Don’t throw the baby out with the bathwater. Huh, What is that? Well, back in medieval times a family may have had one bath a week. husband first; wife, second; children in descending age and then the baby – last. Same tub, same water, though somewhat putrid and brown. Mother was always wary that when the water was subsequently thrown out that the baby was not tossed out with the lot. Hence the expression – “Don’t throw the baby out with the bathwater.”
And what about that old marital tradition of carrying the bride over the threshold? Well, again back in the golden olden days, houses, or cottages, had roofs of thatch. You can imagine the work in cleaning the floors. Just by the main entrance was a hold – for the thatch, or thresh, as it was called, and the hold a thresh-hold. It was customary therefore to carry one’s bride across this threshold so as not to soil the woman’s petticoats.
Many of our words and expressions have had their roots or genesis hundreds of years ago. Over the years these expressions or words have found themselves in our everyday vocabulary – some good, some bad, some laughable, some sad.
In the 16th and 17th centuries, everything had to be transported by ship, wooden ships of sail. Old wooden transports or scows with rotting timbers, creaking, expanding planks stretching with every yaw or pitch of the ship, every motion of the sea such that the caulking opened somewhat with the result that the ship’s bilges, lower deck and the holds were often times awash in seawater.
Now in those days, like today, the rich folk, the aristocracy, loved their gardens. They loved their great expanses of manicured lawns. Lawns without a single weed – uniformed carpets, emerald green and lush to the touch. Flowers of every kind – a horticulturalist’s dream. We have all seen these magnificent Italian, French and English country gardens. Unbelievable! Unbelievable that these gardens could be so spectacular without the benefit of modern day commercial fertilizers. Maybe so, but they did have manure in those days – huge shipments of the stuff. It was shipped in dry form because when dry, manure is very light and somewhat airy. Nevertheless dry manure shipped in these leaking ships posed a unique but significant problem. You see when dry manure gets wet it becomes heavier and the pungent process of fermentation begins of which a by-product is methane gas.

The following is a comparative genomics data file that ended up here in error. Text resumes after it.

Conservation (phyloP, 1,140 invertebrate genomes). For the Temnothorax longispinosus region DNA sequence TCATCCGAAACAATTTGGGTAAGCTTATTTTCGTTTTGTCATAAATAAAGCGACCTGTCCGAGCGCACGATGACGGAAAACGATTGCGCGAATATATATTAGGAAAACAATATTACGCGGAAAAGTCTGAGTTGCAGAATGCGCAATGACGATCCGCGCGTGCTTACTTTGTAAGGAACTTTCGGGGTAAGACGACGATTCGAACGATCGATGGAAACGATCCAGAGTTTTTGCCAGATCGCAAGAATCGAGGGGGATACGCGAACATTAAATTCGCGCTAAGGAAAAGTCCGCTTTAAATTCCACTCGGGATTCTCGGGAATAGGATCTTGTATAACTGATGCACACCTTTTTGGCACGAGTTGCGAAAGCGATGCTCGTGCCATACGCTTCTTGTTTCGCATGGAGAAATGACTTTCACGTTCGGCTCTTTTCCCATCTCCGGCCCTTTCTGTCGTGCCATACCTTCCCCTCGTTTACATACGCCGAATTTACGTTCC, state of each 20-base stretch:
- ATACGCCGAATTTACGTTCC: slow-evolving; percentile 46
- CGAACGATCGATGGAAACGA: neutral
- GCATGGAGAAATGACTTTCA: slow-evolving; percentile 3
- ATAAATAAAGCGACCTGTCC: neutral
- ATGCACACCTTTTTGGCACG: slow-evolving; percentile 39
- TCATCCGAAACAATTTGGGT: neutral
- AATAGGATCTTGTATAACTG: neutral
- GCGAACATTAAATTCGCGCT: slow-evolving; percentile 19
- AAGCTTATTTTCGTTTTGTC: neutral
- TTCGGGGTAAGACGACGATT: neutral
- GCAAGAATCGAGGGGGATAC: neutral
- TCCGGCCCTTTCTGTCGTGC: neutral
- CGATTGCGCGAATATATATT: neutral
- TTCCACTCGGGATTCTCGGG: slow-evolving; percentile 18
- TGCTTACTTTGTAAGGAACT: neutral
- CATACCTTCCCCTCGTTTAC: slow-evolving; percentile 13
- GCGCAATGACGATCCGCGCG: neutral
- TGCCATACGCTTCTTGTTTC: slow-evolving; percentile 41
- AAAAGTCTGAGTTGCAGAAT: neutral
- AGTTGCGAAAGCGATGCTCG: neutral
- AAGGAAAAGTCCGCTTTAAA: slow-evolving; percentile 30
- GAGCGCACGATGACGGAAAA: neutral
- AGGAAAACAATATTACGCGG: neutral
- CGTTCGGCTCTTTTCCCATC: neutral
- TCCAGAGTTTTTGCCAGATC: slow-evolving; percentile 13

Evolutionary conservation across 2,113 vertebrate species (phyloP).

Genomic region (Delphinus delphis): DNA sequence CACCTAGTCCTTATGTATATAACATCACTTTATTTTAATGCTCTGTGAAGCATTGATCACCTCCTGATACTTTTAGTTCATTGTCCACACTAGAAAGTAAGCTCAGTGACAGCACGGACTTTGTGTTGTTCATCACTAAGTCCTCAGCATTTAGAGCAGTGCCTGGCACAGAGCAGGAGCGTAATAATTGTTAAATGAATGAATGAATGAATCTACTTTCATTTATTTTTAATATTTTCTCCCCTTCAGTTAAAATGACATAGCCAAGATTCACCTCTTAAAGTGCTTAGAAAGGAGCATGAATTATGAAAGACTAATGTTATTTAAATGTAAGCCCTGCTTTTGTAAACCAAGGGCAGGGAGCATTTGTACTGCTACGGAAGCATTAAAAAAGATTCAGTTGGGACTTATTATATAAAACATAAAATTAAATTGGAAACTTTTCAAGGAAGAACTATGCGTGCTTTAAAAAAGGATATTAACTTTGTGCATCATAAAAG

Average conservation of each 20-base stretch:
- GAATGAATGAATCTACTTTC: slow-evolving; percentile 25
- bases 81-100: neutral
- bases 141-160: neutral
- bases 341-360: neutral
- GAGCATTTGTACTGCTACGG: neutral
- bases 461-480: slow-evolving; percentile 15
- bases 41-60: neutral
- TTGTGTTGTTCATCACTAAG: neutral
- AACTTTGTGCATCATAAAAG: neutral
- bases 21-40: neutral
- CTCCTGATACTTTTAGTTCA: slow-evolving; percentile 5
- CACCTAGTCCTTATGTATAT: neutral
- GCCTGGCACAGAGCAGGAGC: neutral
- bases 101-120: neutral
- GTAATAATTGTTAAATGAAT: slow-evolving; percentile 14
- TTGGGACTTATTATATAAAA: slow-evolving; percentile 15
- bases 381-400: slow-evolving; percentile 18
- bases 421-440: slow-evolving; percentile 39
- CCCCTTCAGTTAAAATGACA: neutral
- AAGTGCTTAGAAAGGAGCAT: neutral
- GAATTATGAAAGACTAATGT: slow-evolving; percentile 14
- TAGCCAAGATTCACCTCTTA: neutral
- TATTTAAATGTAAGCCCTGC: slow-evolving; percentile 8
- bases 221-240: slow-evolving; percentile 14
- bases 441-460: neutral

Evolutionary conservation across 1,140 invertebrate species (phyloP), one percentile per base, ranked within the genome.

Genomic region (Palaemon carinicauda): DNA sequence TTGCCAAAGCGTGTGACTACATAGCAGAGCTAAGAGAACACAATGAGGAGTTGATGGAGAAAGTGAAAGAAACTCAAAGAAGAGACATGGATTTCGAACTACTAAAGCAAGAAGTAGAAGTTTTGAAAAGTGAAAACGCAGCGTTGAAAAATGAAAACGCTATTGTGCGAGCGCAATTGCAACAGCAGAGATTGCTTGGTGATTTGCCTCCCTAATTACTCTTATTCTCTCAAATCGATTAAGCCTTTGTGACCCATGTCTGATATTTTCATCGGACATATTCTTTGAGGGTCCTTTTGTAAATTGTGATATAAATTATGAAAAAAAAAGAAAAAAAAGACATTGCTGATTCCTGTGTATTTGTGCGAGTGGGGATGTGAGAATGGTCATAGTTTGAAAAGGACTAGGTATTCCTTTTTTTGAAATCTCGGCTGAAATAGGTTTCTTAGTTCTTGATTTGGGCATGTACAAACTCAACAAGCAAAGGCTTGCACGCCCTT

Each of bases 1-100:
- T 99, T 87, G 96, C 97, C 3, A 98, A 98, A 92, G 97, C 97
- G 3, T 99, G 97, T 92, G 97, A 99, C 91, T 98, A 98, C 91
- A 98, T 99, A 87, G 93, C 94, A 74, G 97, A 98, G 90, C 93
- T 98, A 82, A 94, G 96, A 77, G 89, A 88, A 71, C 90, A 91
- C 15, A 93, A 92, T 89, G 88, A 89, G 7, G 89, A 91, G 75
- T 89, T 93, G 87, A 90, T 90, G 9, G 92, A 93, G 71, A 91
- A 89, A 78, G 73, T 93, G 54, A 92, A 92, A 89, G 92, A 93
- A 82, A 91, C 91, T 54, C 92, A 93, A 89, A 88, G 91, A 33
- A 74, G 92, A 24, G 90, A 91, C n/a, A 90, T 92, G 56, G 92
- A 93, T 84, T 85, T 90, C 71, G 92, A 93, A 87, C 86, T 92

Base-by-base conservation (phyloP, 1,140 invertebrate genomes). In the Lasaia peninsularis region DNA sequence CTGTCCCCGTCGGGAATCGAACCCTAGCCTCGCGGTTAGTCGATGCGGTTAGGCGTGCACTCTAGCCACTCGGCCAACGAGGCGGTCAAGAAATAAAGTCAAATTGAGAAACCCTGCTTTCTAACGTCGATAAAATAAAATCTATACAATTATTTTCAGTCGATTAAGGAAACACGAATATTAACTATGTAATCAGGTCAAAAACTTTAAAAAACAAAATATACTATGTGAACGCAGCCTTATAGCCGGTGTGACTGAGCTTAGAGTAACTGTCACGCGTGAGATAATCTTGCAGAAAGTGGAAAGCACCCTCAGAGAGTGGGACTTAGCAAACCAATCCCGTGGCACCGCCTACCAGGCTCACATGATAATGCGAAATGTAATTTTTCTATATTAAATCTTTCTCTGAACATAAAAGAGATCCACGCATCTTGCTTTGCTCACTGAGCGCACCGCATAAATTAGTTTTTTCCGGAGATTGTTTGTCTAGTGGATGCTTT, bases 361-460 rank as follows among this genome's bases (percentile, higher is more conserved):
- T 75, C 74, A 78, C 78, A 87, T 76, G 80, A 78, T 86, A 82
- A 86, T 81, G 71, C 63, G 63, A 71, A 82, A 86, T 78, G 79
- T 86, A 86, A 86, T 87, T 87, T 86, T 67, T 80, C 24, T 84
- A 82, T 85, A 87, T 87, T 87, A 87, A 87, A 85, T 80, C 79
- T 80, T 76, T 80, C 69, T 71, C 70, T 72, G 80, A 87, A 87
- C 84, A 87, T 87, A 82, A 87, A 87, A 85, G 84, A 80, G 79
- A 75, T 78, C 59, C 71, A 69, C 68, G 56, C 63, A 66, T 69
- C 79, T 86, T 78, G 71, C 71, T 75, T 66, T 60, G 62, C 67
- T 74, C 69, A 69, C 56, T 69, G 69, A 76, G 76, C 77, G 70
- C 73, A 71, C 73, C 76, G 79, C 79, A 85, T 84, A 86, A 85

As the stuff was stored below decks in bundles you can see what could and
did happen. Methane began to build up below decks and the first time
someone came below at night with a lantern, BOOOOM! Several ships were destroyed in this manner before it was determined just what was happening. After that the bundles of manure were always stamped with the letters “S period; H period; I period; T period, such that the sailor always knew what they had on their hands.
This precaution was not always heeded and on one occasion a number of ships in company experienced such a fatal, yet awesome explosion of methane induced fireworks. On historical account there was one convoy of manure laden ships that met a week of extremely rough weather. As luck would have it, when the weather abated and the ships were back in company, at the most unexpected time “ KABOOM,” one of the ships exploded. It was such an awesome, awful sight to behold. The explosion was so spectacular that one seaman above decks in one of the accompanying ships was heard to exclaim:
“Holy S, period, H, period; I, period; T, period.” as the bales of manure so aptly labelled were flying everywhere. Asked later to explain the scene he so deftly uttered.
“It was like a shower.”
“A shower of what?” he was asked?
“A shower of S, period; H, period; I, period; and T, period. It was all that he could muster.
Indeed a number of these bales even landed on the fantail of a ship some two miles distant. So nervous and scared were some of the sailors on that ship that they could barely get the words out to explain the occurrence to their Captain. When asked what happened one of the sailors stammered:
“Sir: there was a huge explosion. There was S, period, H, period; I, period; T, period everywhere. The explosion was so strong that some of the bales marked S, period, H, period; I, period; T, period. hit the fffff fan – tail. It was unbelievable.”
A search for survivors was conducted. As luck would have it, the Captain and twenty of his crew were rescued. They found the Captain himself alone in the water in the midst of about 100 broken and destroyed bales. He was literally and figuratively found to be in the S, period, H, period; I, period; T, period.
Thus over the years, the decades, the centuries the acronym “S, period, H, period; I, period; T, period ” has evolved. You see many of the sailors in those times were illiterate – they couldn’t read or write. That is why the acronym S,period, H period, I period and T period was used. It was easy to pronounce and remember. Indeed over the years the acronym itself entered the English language. It can be found in the Concise Oxford English Dictionary (COED, 10th Ed, 2002; page 1324). Many of the expressions found in the dictionary and associated with that acronym today go back to that very fateful and terrible event.
And what is the meaning of the acronym S, period, H period, I period, T period that were marked on those bales?
Ship High In Transit!
Perhaps you were thinking of something else.
Originated by anonymous although embellished slightly by yours truly.